The FFCRA Expires December 31, but Employers Can Still Claim Tax Credits for COVID-Related Paid Leave in 2021

In response to the pandemic, Congress passed the Families First Coronavirus Response Act (the “FFCRA”) that provided up to 10 days of emergency paid sick leave for COVID-related absences and up to 12 weeks emergency paid family leave to care for a child in the event of a COVID-related school or daycare closure.  These benefits went into effect in April 2020 and will terminate on December 31, 2020.

Many speculated that Congress would extend the FFCRA benefits to provide continued relief to individuals and families still grappling with work-related absences caused by the ongoing pandemic.   Cases have spiked in many areas and schools continue to provide remote learning.  Although the Consolidated Appropriations Act (the “Act”) signed by President Trump earlier this week provides various pandemic relief programs, the Act did not extend the expiration date of the FFCRA.

The Consolidated Appropriations Act’s extension of FFCRA Tax Credits for Employers.

Although the Act does not mandate a continuation of the FFCRA’s leave protections, it does extend the FFCRA’s employer tax credits to those employers who voluntarily opt to permit employees to take leave for the COVID-related reasons available under the expired FFCRA.  From January 1 through March 31, 2021 employers offering paid leave are eligible for a dollar-for-dollar tax credit on wages paid to employees taking leave for reasons that qualify under the current FFCRA framework.  The caps on the amount of pay an employee is eligible to receive – up to $511 per day for personal illness and $200 a day for family care – and the documentation requirements under the FFCRA will still apply to employers seeking tax credits under the Act.   The decision to continue to offer and pay FFCRA benefits after January 1, 2021 will be made by each employer individually.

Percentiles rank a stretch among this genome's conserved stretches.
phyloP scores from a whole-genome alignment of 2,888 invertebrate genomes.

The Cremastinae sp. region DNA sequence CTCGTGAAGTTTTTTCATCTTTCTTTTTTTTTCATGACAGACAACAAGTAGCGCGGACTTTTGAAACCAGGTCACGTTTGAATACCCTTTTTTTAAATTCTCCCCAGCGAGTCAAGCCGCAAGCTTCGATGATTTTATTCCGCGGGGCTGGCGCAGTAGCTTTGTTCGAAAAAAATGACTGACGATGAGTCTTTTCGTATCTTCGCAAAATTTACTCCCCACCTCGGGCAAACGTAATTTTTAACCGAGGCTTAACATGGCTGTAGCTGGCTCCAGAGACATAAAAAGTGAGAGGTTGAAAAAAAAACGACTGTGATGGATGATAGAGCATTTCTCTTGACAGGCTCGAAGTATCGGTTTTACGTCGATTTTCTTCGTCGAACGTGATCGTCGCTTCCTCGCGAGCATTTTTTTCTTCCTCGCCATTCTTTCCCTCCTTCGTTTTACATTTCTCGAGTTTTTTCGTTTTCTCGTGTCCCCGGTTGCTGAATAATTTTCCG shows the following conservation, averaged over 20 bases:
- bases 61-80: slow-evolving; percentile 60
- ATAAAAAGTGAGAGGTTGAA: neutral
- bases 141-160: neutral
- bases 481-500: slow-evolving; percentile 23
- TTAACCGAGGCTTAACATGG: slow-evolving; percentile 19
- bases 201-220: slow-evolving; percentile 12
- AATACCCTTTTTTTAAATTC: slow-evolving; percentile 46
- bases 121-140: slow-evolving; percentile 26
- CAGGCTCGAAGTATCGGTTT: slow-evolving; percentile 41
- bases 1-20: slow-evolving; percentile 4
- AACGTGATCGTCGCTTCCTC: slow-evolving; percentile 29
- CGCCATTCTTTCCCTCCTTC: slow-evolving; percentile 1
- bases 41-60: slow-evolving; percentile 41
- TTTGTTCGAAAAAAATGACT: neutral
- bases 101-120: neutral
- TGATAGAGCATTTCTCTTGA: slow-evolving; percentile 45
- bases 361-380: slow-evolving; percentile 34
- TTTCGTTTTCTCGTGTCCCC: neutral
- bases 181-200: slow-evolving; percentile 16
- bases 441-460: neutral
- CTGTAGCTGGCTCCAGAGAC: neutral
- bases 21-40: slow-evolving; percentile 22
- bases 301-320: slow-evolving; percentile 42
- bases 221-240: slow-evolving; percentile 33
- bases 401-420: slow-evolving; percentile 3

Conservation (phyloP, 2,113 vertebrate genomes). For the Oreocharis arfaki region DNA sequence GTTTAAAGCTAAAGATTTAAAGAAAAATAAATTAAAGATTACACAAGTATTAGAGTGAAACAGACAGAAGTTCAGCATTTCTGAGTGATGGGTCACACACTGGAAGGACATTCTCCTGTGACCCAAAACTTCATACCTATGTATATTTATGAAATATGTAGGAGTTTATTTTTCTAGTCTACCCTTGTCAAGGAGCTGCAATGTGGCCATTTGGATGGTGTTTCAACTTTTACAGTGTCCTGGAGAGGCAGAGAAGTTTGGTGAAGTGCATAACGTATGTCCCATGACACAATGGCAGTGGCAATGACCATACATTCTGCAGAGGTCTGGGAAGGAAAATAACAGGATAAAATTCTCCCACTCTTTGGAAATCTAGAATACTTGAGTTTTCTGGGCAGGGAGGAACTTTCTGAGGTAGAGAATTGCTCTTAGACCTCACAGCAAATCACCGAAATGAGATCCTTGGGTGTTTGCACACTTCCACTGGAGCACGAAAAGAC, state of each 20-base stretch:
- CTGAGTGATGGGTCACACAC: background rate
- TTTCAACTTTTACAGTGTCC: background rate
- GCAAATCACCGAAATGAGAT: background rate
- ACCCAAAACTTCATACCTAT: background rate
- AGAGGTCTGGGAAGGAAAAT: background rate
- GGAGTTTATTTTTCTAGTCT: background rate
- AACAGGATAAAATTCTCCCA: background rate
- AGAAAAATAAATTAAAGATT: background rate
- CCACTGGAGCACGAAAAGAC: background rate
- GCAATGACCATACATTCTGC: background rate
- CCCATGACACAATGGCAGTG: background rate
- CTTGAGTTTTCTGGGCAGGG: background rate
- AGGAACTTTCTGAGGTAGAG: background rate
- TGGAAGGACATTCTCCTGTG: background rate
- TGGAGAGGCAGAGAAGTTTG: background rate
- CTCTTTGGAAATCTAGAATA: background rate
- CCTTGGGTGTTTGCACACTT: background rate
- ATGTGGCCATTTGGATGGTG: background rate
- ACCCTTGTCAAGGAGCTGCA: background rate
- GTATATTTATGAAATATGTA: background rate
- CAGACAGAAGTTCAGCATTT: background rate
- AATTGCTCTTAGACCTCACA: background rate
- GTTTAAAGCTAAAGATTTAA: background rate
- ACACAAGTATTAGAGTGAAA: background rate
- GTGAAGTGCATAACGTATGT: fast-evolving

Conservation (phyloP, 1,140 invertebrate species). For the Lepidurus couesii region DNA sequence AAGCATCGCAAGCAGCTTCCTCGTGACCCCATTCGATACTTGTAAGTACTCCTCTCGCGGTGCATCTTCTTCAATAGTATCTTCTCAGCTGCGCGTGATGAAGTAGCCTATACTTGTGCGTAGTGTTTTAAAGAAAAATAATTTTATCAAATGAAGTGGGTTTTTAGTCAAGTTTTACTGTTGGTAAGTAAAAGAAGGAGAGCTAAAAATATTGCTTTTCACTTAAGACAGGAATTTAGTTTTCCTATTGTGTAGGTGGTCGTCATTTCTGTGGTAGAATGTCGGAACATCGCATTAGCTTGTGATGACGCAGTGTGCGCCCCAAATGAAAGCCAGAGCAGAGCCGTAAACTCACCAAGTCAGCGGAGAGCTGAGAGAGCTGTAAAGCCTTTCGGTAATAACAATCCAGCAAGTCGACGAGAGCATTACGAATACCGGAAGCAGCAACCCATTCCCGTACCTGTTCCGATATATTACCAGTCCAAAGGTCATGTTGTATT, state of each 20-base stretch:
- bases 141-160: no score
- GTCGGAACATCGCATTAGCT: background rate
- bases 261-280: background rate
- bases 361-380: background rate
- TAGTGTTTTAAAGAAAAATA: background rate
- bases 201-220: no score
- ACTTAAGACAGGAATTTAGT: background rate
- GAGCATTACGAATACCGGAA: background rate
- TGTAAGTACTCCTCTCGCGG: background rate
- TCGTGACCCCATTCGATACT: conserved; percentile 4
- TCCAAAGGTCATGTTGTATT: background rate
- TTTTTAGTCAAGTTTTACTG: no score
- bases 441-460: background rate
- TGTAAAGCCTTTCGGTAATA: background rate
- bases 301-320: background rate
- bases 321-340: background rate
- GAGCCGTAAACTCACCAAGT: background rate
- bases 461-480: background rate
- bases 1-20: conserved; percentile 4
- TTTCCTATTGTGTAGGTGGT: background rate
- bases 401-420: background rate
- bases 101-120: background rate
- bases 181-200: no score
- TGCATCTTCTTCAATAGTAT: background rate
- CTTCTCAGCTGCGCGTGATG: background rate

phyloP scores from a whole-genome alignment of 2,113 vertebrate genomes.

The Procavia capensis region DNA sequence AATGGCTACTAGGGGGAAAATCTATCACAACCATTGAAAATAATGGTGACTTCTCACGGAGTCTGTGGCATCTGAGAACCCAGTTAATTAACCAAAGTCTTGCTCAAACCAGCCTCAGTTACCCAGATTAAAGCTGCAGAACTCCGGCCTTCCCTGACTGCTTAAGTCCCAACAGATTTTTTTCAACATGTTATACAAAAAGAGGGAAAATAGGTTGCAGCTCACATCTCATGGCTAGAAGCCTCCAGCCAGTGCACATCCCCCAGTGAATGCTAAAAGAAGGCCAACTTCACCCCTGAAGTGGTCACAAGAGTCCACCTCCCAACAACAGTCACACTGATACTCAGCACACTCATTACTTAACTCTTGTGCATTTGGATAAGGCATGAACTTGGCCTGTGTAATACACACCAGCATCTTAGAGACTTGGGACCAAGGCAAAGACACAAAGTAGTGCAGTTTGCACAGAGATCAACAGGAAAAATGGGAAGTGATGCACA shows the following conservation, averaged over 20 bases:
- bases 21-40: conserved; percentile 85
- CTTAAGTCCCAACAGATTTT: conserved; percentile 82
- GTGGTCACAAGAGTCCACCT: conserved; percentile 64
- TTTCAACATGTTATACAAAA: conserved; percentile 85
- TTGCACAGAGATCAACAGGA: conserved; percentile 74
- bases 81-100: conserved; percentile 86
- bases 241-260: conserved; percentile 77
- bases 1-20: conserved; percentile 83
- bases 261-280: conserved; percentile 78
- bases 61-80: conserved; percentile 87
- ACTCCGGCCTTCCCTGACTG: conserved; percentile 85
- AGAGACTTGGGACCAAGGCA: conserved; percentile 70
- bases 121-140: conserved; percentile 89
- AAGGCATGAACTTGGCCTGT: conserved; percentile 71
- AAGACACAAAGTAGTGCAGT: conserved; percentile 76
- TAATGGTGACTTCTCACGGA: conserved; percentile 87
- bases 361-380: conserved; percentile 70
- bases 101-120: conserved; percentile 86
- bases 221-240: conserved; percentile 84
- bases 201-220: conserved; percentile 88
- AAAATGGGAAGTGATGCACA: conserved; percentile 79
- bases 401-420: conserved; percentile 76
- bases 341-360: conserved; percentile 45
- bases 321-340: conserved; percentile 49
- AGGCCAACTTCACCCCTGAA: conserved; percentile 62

What About Employees Who Already Exhausted FFCRA Benefits?

Many employees have already exhausted their leave entitlements under the FFCRA.   Whereas the Act does not increase the leave benefits available under the FFCRA, those employers using the “rolling look-back” method to calculate leave under the Family Medical Leave Act (“FMLA”) will not be eligible for second tax credit for any employee who exhausted FFCRA leave benefits in 2020 and is thereafter granted additional leave is 2021.   It is unclear, however, whether those employers using the calendar year method that results in a “reset” each January 1st will be able to take advantage of the tax credit for additional FFCRA qualifying leave in 2021. Additional guidance from the US Department of Labor is needed to resolve this issue and employers should consult with employment counsel to determine qualification for the tax credit.

We recommend that employers clearly communicate with employees if they opt to extend FFCRA leave rights into 2021.  In addition, employers must keep in mind any COVID-related leave rights that may exist under applicable state laws that are not scheduled to expire on January 1st.

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